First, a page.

There is growing synergy in the community for lifting the history of Flint.

Stories shared among Flint neighbors, the impact of Fair Housing legislation, and urban renewal efforts that bulldozed neighborhoods shine a light on our complex past. Partners include the City of Flint, Sloan Museum, University of Michigan Flint, the Neighborhood Engagement Hub, and Flint residents. All of the projects seek to advance truth, racial healing, and transformation in Flint.

Flint Neighborhood Oral History Project

Through a grant from Michael Jordan and the Jordan Brand as part of its Black Community Commitment Grant Program, the Flint Neighborhood Oral History Project was formed. Partners included CFGF, Sloan Museum of Discovery, Neighborhood Engagement Hub, and the University of Michigan-Flint.

The grant forged a partnership of two existing efforts focused on the collection of neighborhood oral histories of Flint residents. Neighborhood Engagement Hub worked with the University of Michigan Flint to provide outreach to residents and convene community storytelling activities. The Sloan Museum of Discovery and the UM-Flint created systems to archive the stories and create exhibitions and platforms to highlight the stories through the community as well as the Sloan Museum.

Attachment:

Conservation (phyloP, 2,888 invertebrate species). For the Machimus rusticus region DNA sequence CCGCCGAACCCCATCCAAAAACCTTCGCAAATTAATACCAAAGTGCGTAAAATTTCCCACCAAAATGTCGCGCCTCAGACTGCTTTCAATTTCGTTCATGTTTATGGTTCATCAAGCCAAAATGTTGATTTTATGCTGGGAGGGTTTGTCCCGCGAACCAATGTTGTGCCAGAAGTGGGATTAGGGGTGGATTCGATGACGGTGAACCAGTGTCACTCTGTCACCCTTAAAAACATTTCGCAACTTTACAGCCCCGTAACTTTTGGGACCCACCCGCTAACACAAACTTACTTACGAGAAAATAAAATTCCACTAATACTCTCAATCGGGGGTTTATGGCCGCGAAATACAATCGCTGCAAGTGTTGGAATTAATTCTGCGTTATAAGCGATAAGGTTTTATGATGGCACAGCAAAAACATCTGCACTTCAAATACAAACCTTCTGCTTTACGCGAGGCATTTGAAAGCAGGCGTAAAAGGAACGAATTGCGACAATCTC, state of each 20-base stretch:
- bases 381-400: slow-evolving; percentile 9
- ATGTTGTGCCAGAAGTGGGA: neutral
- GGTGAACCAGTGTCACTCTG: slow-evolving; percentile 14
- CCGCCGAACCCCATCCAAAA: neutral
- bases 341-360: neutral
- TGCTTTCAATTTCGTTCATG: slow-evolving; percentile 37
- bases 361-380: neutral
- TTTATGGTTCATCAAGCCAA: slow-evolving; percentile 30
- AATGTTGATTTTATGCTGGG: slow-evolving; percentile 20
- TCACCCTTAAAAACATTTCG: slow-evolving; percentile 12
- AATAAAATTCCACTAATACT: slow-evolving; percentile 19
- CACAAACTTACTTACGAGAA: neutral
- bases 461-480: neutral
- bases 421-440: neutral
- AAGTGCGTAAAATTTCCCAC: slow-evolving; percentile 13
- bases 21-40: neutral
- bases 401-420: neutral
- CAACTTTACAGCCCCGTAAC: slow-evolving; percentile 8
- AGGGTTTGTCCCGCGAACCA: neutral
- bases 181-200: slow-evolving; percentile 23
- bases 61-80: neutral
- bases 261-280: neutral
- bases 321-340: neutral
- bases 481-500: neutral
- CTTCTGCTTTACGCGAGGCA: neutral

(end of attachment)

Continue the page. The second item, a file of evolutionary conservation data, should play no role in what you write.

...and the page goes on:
St. John Historical Neighborhood Plan

St. John Street is a historic Black neighborhood that was bulldozed in the 1960s by the development of I-475. Since that time, former neighbors have continued to share stories and stay persistent in efforts to memorialize the site. Through an existing relationship with the City of Flint Planning Department and TRHT, a series of conversations were held to implement a development plan.

With funding from the City of Flint, the St. John Street Memorial Park is under development. Area markers and statues will recognize the history of the St. John Street Neighborhood. A community gathering space, walking trails, and a playground are included in the plan.

Truth-Telling Workshops

Four virtual community conversations were conducted by leaders from the Sloan Museum of Discovery and the City of Flint Planning Department. Topics focused on the impact of structural and systemic racism in the areas of fair housing and segregation, land valuations, and neighborhood displacements. Opportunities like this, to reflect on our complex history, move our community from one of silence, inattention, and even denial to engaging for racial equity.